Reviews: Steins Gate
FWA HA HA HA: a review of steins;gate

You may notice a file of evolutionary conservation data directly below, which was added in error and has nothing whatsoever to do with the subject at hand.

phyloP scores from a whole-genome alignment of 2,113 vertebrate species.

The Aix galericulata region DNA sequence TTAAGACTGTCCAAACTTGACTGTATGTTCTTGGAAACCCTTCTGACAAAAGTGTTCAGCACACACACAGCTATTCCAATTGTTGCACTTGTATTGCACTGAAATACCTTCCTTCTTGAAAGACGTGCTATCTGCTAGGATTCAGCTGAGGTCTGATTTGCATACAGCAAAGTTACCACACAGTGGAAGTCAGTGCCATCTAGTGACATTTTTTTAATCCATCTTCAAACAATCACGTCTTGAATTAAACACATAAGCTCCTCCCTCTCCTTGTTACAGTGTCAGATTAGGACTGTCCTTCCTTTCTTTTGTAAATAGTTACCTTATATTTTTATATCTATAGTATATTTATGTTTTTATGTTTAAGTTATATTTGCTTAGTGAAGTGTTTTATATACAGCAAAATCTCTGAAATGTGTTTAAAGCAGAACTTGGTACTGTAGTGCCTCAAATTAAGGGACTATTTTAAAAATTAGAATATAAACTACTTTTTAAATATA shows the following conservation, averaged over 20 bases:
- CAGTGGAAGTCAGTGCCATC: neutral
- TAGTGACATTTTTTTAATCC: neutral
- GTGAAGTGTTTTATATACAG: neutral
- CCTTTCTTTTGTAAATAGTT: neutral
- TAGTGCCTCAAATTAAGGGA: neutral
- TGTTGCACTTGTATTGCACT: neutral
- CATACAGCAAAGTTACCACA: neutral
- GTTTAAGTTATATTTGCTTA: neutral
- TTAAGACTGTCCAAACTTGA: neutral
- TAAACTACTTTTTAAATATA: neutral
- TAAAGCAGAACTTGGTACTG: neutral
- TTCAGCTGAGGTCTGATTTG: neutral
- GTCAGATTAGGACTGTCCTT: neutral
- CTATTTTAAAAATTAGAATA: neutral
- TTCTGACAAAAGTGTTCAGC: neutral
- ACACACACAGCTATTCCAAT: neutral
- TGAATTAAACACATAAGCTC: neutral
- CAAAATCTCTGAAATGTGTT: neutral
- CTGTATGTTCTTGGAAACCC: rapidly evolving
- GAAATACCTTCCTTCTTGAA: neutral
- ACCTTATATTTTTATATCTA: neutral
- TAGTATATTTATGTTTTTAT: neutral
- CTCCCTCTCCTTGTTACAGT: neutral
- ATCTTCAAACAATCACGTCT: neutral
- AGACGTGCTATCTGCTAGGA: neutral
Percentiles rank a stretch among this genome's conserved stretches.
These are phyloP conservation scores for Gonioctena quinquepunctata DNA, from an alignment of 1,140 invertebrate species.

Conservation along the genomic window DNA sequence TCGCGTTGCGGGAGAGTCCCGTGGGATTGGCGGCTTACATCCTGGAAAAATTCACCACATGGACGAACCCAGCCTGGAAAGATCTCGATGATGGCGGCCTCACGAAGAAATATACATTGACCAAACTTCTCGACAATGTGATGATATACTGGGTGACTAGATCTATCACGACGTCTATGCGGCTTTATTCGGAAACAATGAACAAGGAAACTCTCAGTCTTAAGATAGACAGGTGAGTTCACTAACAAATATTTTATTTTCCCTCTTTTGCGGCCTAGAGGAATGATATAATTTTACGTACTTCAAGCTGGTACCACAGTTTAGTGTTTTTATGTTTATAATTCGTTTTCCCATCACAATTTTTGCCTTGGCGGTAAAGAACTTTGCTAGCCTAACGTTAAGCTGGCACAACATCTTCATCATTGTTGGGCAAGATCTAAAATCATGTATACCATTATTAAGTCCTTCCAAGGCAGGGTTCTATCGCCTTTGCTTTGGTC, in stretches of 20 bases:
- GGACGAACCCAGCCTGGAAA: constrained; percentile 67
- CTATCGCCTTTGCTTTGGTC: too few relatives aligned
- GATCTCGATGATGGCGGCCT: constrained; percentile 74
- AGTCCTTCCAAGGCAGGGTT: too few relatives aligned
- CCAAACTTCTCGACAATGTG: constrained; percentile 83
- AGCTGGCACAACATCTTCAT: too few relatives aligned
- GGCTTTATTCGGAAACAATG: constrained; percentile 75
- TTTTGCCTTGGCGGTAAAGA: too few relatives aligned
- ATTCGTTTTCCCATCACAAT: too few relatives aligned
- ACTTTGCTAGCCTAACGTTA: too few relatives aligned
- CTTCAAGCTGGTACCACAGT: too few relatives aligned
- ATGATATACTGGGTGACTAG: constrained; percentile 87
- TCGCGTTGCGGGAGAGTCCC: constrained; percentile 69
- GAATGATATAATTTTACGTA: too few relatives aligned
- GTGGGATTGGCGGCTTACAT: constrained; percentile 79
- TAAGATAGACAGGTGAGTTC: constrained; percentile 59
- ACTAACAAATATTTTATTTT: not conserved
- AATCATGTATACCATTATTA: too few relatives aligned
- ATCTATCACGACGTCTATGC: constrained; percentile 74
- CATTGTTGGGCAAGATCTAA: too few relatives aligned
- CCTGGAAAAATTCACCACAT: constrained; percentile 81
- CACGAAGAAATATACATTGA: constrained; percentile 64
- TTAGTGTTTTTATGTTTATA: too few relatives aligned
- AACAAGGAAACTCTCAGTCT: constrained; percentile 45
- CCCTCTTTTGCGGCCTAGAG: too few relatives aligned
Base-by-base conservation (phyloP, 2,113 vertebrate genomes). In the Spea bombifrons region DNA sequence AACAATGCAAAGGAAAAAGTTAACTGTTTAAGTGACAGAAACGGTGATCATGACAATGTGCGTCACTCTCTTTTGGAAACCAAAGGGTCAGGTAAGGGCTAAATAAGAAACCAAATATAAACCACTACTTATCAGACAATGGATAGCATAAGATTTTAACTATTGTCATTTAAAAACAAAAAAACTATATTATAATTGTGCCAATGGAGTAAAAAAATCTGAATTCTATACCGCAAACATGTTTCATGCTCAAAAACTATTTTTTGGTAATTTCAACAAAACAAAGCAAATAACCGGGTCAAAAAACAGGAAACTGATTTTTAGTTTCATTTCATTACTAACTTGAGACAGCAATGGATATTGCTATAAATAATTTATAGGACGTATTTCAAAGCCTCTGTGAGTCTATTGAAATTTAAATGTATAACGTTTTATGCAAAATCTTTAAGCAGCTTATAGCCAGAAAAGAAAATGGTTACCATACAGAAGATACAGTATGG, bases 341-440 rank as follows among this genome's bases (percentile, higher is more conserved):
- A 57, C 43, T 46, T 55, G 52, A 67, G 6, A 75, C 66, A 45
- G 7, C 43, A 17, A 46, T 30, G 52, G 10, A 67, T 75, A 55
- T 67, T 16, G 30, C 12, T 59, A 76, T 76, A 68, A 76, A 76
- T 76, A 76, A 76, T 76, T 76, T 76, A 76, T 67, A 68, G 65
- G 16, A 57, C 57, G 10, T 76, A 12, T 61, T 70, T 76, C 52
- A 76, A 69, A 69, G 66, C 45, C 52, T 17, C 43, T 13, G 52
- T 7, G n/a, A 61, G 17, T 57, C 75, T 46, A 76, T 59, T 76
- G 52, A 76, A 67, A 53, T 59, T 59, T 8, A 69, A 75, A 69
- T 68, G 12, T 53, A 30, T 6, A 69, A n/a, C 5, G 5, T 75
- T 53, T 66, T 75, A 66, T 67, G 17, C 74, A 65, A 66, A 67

2011 was one of the best years for anime in a long while. You had the subversive Madoka Magica, the extremely consistent Fate/Zero, Ben-to (which was better than it had any right to be,) Un-Go (which was better than a lot of people gave it credit for), the spectacular Mawaru Penguindrum...that's not even counting Wandering Son, Level E or Bunny Drop, all shows that I have yet to see but are supposedly brilliant. There was even Ano Hana, if that was your sort of thing (and it was a lot of people's, believe me.) Even better was the sheer diversity of offerings on display—you had dark magical girl anime, growing-up anime, social commentary anime, penguin mystery anime... Then you had Steins;Gate, an adaptation of a popular visual novel which is starts out as quirky science-fiction slice of life before transforming into an intense time-travel thriller, and then again into something else entirely. Visual novel adaptations don't have a great track record, and considering how complicated the material is here, the production could have been botched in the same way Chaos;Head was all those years ago. It's a testament to studio White Fox, and to the fact that Steins;Gate is easily one of the best written genre shows in ages, that the series stands up as well as it does. Two things stand out about Steins;Gate as soon as you start watching it. The first is that it trusts you enough to puzzle out its mysteries. The second is that it understands Japanese otaku culture (screw that, nerd culture in general) better than just about any other work of fiction I can think of. The story's about time travel, yeah, but it also brings in CERN, John Titor and World War III, while at the same time representing stuff like maid cafes, dating sims, 4chan logic and a ton of other stuff without ever coming off as condescending. The cast of characters is uniformly likable, and the protagonist is probably one of the most fascinating in ages. And if the story is initially slow, episode 12 starts a nearly miraculous chain of episodes stretching all the way to episode 22, all of which are brilliant, harrowing stuff. The ending doesn't quite match the intensity of some of the early material, and the music can be a little bland (although some of it is great.) But as a work of grand entertainment, Steins;Gate is practically a home run. All together now. El. Psy. Congroo.